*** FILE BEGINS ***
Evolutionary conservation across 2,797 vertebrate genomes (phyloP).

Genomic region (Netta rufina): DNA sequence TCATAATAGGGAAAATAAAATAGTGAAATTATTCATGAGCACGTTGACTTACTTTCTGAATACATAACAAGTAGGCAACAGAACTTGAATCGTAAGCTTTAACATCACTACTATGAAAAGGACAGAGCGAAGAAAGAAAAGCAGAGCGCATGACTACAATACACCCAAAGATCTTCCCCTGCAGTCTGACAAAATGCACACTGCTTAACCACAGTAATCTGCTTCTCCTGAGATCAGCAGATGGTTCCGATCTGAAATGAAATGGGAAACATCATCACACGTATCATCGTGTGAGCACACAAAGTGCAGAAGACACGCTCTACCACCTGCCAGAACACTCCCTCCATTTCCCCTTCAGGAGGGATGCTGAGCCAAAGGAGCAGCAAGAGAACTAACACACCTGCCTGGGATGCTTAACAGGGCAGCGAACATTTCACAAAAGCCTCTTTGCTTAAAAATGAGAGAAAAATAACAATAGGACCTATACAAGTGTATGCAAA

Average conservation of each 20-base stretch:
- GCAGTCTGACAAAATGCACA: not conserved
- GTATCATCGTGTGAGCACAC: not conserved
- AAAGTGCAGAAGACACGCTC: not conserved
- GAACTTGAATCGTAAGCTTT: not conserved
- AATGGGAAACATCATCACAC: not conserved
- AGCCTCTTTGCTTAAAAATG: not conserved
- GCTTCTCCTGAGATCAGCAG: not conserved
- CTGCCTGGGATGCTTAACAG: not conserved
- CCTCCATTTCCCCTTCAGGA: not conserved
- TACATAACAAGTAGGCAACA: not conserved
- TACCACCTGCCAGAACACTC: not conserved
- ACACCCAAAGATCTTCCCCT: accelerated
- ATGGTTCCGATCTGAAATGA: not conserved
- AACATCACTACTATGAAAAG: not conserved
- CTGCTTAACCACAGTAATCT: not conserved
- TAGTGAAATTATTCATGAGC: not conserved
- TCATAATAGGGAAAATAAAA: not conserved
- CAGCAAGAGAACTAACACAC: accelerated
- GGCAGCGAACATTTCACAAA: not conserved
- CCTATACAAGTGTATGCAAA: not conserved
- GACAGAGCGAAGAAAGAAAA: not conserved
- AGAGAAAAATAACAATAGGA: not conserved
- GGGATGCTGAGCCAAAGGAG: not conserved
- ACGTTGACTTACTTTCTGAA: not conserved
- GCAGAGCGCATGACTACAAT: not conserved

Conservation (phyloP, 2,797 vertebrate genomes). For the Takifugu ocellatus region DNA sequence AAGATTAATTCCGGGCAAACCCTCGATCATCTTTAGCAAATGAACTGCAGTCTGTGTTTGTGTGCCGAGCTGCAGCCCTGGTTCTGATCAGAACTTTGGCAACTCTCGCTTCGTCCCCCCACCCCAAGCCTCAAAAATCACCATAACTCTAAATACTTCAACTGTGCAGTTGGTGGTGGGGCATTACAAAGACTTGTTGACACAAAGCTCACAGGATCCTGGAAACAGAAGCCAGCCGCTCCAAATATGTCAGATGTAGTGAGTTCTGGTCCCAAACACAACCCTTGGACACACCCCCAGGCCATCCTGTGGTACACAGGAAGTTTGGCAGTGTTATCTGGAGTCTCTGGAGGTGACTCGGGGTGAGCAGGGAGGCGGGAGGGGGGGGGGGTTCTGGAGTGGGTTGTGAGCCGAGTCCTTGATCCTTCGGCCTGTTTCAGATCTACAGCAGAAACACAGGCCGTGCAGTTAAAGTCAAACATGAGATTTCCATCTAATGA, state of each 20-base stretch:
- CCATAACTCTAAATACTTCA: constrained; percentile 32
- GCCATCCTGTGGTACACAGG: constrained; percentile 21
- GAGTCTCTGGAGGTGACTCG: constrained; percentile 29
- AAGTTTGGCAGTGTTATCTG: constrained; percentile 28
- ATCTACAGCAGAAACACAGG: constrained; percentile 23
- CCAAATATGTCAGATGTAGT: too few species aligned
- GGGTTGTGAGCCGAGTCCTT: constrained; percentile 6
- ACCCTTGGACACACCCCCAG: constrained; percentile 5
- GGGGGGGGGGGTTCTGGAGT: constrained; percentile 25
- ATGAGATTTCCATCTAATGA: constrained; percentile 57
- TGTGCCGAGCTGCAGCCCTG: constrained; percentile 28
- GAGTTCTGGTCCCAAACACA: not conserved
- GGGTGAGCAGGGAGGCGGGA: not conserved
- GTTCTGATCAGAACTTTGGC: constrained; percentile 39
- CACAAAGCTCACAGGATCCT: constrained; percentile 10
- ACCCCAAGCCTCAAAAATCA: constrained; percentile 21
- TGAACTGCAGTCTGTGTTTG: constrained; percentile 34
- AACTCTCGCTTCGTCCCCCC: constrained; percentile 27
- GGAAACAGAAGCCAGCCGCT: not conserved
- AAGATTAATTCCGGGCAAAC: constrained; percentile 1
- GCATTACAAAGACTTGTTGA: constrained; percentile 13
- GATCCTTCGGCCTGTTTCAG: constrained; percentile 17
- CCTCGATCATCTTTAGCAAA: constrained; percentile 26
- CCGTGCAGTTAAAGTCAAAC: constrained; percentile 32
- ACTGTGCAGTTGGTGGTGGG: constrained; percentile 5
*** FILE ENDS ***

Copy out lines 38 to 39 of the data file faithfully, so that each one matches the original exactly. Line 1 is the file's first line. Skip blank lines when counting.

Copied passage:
- GGGGGGGGGGGTTCTGGAGT: constrained; percentile 25
- ATGAGATTTCCATCTAATGA: constrained; percentile 57